U.S. In More Attacks Inside Pakistan
ROBERT SIEGEL, host:
From NPR News, this is All Things Considered. I'm Robert Siegel.
MELISSA BLOCK, host:
And I'm Melissa Block. The U.S. military is quietly but aggressively stepping up covert operations against Islamist militants in Pakistan. Unmanned drones are regularly targeting missiles at the tribal areas of northwest Pakistan. American commandos also carried out an unprecedented raid into Pakistan two weeks ago. But as NPR's Tom Bowman reports, the U.S. military's new stance could endanger the stability of Pakistan's own government.
TOM BOWMAN: The Islamic fighters all but pour into Afghanistan from the rugged and mountainous tribal areas of Pakistan. No one knows that better than Major General Jeffrey Schlosser. He commands thousands of American soldiers along that border.
Major General JEFFREY SCHLOSSER (Commander, Combined Joined Task Force): As you know, as we came in here in the beginning of the year, we saw a very significant - about 40 percent increase in violence. A lot of it was coming across the borders.
BOWMAN: Schlosser, speaking last week, says the insurgents attack Afghan government offices and soldiers, small U.S. outposts. There are mounting casualty rates, roadside bombs, ever more sophisticated attacks. So the U.S. is pressing Pakistan's army and government to fight back. Last month, the Pentagon's top officer, Admiral Mike Mullin, met with senior U.S. and Pakistani officers aboard an American aircraft carrier in the Indian Ocean.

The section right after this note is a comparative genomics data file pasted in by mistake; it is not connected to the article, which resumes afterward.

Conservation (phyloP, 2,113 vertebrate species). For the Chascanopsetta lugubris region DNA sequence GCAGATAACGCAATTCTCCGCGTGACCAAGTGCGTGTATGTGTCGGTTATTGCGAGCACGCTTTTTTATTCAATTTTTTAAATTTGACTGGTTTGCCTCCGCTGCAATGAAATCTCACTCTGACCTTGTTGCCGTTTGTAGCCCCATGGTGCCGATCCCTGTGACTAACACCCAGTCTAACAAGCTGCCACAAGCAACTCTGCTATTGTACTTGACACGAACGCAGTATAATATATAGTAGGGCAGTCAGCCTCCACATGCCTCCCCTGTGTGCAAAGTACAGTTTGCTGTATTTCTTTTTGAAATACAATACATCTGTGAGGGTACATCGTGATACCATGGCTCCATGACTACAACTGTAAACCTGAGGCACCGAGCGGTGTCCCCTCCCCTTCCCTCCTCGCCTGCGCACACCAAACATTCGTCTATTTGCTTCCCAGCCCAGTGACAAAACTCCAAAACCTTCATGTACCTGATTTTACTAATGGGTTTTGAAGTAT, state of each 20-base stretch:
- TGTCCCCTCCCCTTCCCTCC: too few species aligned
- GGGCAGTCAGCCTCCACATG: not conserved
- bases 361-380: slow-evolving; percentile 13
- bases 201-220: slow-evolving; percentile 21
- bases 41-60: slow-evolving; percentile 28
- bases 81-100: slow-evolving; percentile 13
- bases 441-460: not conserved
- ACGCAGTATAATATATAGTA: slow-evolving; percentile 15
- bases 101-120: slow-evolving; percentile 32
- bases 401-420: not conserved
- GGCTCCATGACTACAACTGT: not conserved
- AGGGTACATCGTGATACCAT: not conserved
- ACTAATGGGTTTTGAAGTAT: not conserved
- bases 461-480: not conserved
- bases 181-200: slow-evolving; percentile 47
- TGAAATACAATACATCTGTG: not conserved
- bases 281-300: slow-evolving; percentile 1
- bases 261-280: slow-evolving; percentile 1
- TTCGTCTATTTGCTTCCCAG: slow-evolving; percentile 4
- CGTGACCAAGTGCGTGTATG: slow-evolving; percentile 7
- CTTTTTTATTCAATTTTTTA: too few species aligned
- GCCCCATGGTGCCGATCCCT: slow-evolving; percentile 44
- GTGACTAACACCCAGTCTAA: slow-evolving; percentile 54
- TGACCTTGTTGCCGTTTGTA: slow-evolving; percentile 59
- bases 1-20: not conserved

Admiral MIKE MULLIN (Chief, Naval Operations): For me, more than anything, this was a chance to better understand a very complex challenge in a critical part of the world and to try to do that through the eyes of the leadership who live and work and fight there every single day.
BOWMAN: Those who live and fight there see things differently. The U.S. wants more military trainers in Pakistan. Pakistan is resisting because of public hatred toward foreigners, especially Americans on its soil.
Ms. TERESITA SCHAFFER (Director, Southeast Asia Program, Center for Strategic and International Studies): There is a very sharp reaction against any U.S. military activity on Pakistani soil.
BOWMAN: Teresita Schaffer is director of the Southeast Asia Program at the Center for Strategic and International Studies. She says the major problem for Pakistan is not the Taliban heading into Afghanistan, it's the Taliban who want to overthrow the government of Pakistan.
Ms. SCHAFFER: For Pakistan, I think the top priority in their security world is closing down suicide bombings inside of Pakistan.
BOWMAN: Some suicide bombers cross the border into Afghanistan. Mullin says he came away from the meeting hopeful that Pakistanis would do more.
Admiral MULLIN: We're trying to figure out how that fits into bringing pressure on to that border to work to minimize the cross border operations from Pakistan into Afghanistan on the case of the insurgents. And I think it's going to - it's just going to take some time.
BOWMAN: Privately, American officers say they don't have the luxury of time. Pakistan is just moving too slowly. They worry about a steadily increasing Taliban insurgency in Afghanistan coming from Pakistan.
So the U.S. military itself is bringing more pressure on that border, increased use of the predator drone, with its 100-pound hell fire missile, in a special operations raid two weeks ago designed to snatch and grab Taliban leaders. Defense sources say it failed. That raid left at least nine civilians dead.
Such casualties lead to even greater anti-American sentiment and could lead to protest, even uprisings against the Pakistani government. Teresita Schaffer of the Center for Strategic and International Studies says the U.S. and Pakistan face a dilemma.
Ms. SCHAFFER: How to deal with this very important U.S. priority without triggering a backlash that will cause all of the situation to get worse instead of better.
BOWMAN: Schaffer says dealing with the tribal areas comes through military, economic, and political solutions. So far, she says, the main effort appears to be just military. Tom Bowman, NPR News, Washington.